At the time the Tsarist regime completely closed the Jewish press. Only Jewish weekly publications in Russian were published. The Bal-Makhshoves worked with the Moscow Yevreyskaya Zhisn [Chronicle of Jewish Life – a publication of the Russian Zionist Central Committee] (Zionist weekly instead of Rassvet [Dawn], which was closed by the regime). His articles carried the general name, Listki (Leaflets), according to the pattern of Sketches and Thoughts, and the Bal-Makhshoves was seen as a lustrous stylist in Russian, too. He traveled to Moscow.

It was in this era that his dispute with Maksim Gorkiy [Maxim Gorky] is recorded in connection with the society to fight anti-Semitism that Gorky founded and to which he drew the best representatives of the Russian intelligentsia. It was then under the editorship of Gorky that the anthology, Shtshit (Der Shuts-Shild [The Shield of Protection]), was published in which the esteemed Russian writers took part. Many saw this as a bit of revenge in the poisonous atmosphere of hostility to Jews. The Bal-Makhshoves was the only Jewish writer who appeared against this enterprise with pride and dignity. He recognized an insult

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in the fundamental idea of Russians coming together to study the Jewish people at the time of the very brutal threat against the Jews by their people. He wrote, “Wolves from the steppes are going to study the life of the ants.” M. Gorky published his answer in the Jewish organ, Evreyskaya Nedelya [Jewish Week] (published instead of the former Voschod [Sunrise]. The Bal-Makhshoves answered him. The matter was the subject of a very lively debate for a time, not only in Jewish circles, but also in circles of the Russian intelligentsia.

At that time the Bal-Makhshoves fully believed that Russian Jews needed to declare a struggle against the Russian progressive intelligentsia and state very clearly and publicly that it [the Russian intelligentsia] could not feel innocent of what was being done against the Jews in Russia.

Filled with this idea, ignited and ready to fight, the Bal-Makhshoves was cheerful and refreshed. At the beginning of 1916 he came to visit us in Poltava and I remember how pleased [and] surprised we were because we saw him in a cheerful mood. We, too, his young nephews, my brother and I, had become acquainted with Russians and with the Russian environment these past few years. Our family lived in Poltava and we had the good fortune of being close neighbors with the great Russian writer, Vladimir Korolenka, who, without a doubt, was the nicest example of the real Russian intelligentsia, an embodiment of the best characteristics of the Russian soul. The criticism by the Bal-Makhshoves and his ironic relationship to Russians and his fighting attitude toward the Russian intelligentsia upset us, his nephews. We had close and cordial connections to the Russian young people. We knew the charm of Korolenka's personality and we endeavored to bring our uncle together with him; Korolenka was an active member of the above-mention society of M. Gorky.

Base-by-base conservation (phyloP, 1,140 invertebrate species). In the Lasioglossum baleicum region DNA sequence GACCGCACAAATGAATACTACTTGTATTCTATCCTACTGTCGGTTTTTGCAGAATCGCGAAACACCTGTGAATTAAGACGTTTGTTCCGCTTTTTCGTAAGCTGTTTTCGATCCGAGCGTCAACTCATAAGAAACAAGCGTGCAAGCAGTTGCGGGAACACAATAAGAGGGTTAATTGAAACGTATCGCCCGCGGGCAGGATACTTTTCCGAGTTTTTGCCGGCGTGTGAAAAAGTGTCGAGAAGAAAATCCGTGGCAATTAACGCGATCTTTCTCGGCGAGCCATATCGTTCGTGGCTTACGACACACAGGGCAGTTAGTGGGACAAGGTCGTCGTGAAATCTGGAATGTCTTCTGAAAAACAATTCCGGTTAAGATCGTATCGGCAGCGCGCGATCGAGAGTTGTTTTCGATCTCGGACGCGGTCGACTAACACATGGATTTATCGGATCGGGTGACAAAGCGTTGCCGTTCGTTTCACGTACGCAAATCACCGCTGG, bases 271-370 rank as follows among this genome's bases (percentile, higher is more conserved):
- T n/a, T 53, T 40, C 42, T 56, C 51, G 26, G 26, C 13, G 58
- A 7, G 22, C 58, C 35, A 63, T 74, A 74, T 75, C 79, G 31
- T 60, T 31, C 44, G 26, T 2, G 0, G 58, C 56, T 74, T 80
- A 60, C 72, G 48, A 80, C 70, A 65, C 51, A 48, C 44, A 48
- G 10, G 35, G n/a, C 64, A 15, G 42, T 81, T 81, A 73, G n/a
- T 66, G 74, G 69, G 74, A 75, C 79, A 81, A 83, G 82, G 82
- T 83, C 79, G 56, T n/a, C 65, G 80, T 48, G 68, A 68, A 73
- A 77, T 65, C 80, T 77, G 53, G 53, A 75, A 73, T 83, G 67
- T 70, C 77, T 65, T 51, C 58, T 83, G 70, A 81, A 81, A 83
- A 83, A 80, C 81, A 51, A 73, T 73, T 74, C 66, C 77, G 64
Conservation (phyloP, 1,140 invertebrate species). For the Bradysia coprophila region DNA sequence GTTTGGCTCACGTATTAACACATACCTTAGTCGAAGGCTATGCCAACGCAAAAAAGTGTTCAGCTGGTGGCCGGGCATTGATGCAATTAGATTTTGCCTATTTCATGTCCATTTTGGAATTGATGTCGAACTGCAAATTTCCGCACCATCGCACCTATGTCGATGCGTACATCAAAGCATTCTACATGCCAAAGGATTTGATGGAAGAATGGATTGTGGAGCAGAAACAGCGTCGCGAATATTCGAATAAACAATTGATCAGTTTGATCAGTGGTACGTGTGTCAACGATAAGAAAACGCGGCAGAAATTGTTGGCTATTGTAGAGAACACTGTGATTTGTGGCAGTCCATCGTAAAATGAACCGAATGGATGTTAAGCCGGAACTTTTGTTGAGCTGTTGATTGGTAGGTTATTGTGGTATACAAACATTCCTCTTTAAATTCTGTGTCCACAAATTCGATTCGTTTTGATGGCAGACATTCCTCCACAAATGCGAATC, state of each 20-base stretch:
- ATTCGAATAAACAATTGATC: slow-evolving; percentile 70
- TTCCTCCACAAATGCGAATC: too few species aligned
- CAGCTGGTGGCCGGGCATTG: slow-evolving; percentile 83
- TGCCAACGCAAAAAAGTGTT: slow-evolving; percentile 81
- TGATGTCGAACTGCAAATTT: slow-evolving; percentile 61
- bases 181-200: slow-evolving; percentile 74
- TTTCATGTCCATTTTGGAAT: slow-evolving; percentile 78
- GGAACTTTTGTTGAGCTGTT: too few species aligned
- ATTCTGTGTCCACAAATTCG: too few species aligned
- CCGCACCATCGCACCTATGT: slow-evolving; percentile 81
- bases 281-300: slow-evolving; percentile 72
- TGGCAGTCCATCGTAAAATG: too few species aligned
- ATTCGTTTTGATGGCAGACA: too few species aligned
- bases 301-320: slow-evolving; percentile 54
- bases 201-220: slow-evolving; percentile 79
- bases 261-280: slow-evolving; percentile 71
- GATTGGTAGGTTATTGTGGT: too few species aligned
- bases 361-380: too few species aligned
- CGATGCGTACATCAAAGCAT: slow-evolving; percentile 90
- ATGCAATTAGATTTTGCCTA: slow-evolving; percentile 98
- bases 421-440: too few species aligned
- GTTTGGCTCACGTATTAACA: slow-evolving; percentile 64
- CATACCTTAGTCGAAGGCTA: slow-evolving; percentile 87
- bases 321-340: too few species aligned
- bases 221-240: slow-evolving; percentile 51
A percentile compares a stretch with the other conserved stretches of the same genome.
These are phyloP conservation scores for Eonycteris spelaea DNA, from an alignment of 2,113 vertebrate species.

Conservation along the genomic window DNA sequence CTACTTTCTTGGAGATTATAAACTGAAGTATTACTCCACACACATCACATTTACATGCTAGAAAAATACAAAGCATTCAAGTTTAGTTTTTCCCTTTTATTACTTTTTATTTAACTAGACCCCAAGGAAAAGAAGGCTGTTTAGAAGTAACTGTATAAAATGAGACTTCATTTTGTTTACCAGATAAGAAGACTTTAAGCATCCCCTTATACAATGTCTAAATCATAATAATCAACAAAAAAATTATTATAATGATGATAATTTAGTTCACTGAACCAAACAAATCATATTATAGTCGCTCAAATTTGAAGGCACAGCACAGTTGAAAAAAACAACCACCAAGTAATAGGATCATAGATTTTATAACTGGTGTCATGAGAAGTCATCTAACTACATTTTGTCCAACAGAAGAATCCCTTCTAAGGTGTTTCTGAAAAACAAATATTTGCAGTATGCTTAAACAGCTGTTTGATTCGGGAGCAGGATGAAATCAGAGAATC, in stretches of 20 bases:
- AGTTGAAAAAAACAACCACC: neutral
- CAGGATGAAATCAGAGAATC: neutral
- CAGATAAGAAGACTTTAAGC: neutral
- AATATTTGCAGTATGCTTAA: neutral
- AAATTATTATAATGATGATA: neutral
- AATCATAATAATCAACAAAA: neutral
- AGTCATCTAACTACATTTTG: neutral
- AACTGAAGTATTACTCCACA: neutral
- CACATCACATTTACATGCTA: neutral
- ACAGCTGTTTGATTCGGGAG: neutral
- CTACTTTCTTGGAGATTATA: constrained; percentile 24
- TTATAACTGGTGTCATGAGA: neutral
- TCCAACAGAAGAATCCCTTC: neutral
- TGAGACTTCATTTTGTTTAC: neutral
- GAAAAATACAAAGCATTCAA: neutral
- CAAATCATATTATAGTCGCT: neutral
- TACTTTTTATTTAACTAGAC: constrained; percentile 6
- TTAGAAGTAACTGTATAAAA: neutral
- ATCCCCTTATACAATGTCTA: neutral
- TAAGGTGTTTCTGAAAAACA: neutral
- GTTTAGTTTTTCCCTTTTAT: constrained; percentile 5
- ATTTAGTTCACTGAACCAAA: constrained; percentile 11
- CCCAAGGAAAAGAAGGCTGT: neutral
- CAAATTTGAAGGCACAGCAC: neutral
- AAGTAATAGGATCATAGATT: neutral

Korolenka knew of [our uncle's] polemic and learned that the Bal-Makhshoves was [at that time] a close neighbor of his and eagerly wanted to see him. The meeting took place and after a long conversation the Bal-Makhshoves became softer and in a better mood.

However, this mood did not last long with the Bal-Makhshoves and he quickly again fell into a deep depression. The Russian Revolution that so encouraged and inspired Russian Jewry did not draw him out of his melancholy. He did not believe

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in it [the revolution]. He was disappointed in it from its first day and he looked on in pain at the revolution, which absorbed its own talk that had no way for it to build and create. This mood of his found its expression in a series of articles that he published in the Petrograder Togblat [Petrograd Daily Newspaper] and which, after his death, appeared in the volume, Untern Rod [Under the Wheel]. The Balfour Declaration extracted him from his depression for a short time. He felt as “a citizen of a nation” and in the surrounding ruin he saw a beam of light for the Jews of a life's hope that would come true.



The Bal-Makhshoves felt new strength during his return to his old home. He arrived in Lita from Russia at the very beginning of 1921. Here he found a lively Jewish environment, great hope from the newly organized Jewish community and a warm, lively relationship to him, not only from his landsleit [people from the same town], but from Lithuanian Jews who developed a sincere love for him during the years he spent with them. From all corners of the world threads of warmth and love began being extended to him. Writers, young and old, from various nations, greeted him at his arrival and literally flooded him with their works, which had been published in the meantime, waiting for his criticism. The creations of Leivik [pen name of Leyvik Halper], of whom he heard from afar, were a particular revelation to him.

That same year [1921] the Bal-Makshoves traveled to Western Europe after an interval of many years. He traveled first to Carlsbad to the Zionist Congress.

In a mood of inner renewal, he traveled to Berlin, which then was a kind of newly arising center of Jewish literature and art.

The Bal Makhshoves very quickly was tormented again by his old depression that had poisoned his honeymoon with the Russian Revolution several years earlier.

In his despondency and in his illness, he was drawn back to his old home, not just by the wish to be in a family atmosphere and to end his Bohemian, lonely existence, which he had maintained during recent years; he also strove to again make contact with the lively, Jewish masses, to be close to those for whom he was

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active, to have lively stimulation from them, whic was so lacking in cold and unfamiliar Berlin and in the even more unfamiliar Wiesbaden, where he lived for many months.

However, his return trip to Kovno was his last trip, a trip from which one does not return…